Subtypes of Attention-Deficit/Hyperactivity Disorder in Adults and Associated Differences in Vocational Personality Types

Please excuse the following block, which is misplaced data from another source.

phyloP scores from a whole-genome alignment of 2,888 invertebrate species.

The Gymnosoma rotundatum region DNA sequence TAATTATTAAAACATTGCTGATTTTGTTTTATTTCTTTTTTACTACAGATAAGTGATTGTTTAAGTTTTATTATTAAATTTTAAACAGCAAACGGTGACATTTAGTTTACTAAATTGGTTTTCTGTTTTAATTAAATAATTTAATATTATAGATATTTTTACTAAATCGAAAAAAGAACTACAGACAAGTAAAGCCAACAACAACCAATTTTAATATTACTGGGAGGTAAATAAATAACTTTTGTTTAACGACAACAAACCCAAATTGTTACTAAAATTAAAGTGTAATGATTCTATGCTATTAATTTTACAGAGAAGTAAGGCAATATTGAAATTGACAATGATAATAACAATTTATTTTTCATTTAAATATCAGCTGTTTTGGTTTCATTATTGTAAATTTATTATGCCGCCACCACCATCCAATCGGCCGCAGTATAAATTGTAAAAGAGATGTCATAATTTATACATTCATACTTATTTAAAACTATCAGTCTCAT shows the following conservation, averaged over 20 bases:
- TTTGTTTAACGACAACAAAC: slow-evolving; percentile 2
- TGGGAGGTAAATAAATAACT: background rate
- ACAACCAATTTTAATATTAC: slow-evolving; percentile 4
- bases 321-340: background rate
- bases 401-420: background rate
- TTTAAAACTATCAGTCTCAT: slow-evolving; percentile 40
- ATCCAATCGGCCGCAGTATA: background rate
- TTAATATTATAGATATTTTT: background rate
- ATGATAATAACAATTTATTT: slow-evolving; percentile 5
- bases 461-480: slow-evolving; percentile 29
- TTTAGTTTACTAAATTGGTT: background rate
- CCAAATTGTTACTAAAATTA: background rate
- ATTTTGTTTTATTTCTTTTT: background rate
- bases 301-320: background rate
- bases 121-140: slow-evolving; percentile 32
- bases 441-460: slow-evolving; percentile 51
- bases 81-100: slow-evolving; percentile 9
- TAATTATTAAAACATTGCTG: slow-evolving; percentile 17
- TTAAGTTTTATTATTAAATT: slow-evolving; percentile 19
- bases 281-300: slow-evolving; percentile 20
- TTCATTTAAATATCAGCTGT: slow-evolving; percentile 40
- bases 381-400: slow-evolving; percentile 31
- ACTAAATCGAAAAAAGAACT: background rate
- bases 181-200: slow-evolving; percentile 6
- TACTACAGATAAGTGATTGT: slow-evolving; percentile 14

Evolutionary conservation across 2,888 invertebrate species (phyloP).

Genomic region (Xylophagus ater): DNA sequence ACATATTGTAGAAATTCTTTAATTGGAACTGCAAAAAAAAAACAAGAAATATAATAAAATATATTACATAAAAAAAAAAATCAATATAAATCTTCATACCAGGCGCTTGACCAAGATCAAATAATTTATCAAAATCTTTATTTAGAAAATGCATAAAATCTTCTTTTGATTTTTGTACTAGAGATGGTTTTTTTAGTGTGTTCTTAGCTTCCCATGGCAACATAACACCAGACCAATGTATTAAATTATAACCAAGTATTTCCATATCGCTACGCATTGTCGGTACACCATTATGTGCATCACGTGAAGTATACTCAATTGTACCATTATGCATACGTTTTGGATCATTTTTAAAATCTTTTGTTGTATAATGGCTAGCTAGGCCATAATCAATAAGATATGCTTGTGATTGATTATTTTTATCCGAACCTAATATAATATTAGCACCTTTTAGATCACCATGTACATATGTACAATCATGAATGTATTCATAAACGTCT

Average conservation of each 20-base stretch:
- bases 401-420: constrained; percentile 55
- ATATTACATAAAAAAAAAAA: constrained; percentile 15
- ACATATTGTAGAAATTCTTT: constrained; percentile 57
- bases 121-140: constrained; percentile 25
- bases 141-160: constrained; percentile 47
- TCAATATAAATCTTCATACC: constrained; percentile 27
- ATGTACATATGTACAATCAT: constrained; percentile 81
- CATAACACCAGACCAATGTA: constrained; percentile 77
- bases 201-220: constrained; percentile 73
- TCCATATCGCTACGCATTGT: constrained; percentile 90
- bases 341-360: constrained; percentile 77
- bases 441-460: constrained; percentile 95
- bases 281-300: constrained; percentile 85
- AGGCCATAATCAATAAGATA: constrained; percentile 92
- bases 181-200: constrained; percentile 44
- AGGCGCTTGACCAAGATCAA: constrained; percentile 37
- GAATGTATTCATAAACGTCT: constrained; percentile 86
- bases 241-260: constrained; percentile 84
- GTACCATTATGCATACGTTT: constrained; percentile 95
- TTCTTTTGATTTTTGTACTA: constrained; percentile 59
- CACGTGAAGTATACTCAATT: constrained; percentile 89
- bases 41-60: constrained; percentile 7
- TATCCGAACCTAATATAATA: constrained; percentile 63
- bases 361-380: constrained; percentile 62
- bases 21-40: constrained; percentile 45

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BACKGROUND: Research continues to grow in the field of Attention-Deficit/Hyperactivity Disorder (ADHD). The focus on adult ADHD has increased in the last decade and exploration of topics such as vocational outcome have become imperative. Research indicates that individuals with ADHD show similar personality traits, but some traits may differ across subtypes of ADHD. Using the Holland vocational personality theory, this study aimed to examine differences in vocationally-related personality traits between subtypes of ADHD. The purpose of this study is to increase understanding of the role of personality in ADHD, as well as its application in the vocational area. SUBJECTS: Records of 57 adults with a diagnosis of ADHD, either Inattentive or Combined subtype, were reviewed. All individuals had undergone a vocational evaluation. METHOD: Results from the Self-Directed Search were obtained and analyzed. RESULTS: Counter to predictions, the Artistic vocational type was found more frequently in the ADHD Inattentive subtype. No other significant differences between ADHD subtypes were revealed for other specific vocational types. Again, counter to predictions, stronger evidence of traits related to the Social vocational type compared with the other vocational types was found in both subtypes of ADHD. DISCUSSION: Individuals with ADHD may have certain vocational personality traits in common, including a preference for activities involving cooperation and social support, but individuals with the Inattentive subtype are more likely than those with the Combined subtype to prefer activities where they can be independent and creative. More research is needed to expand these findings.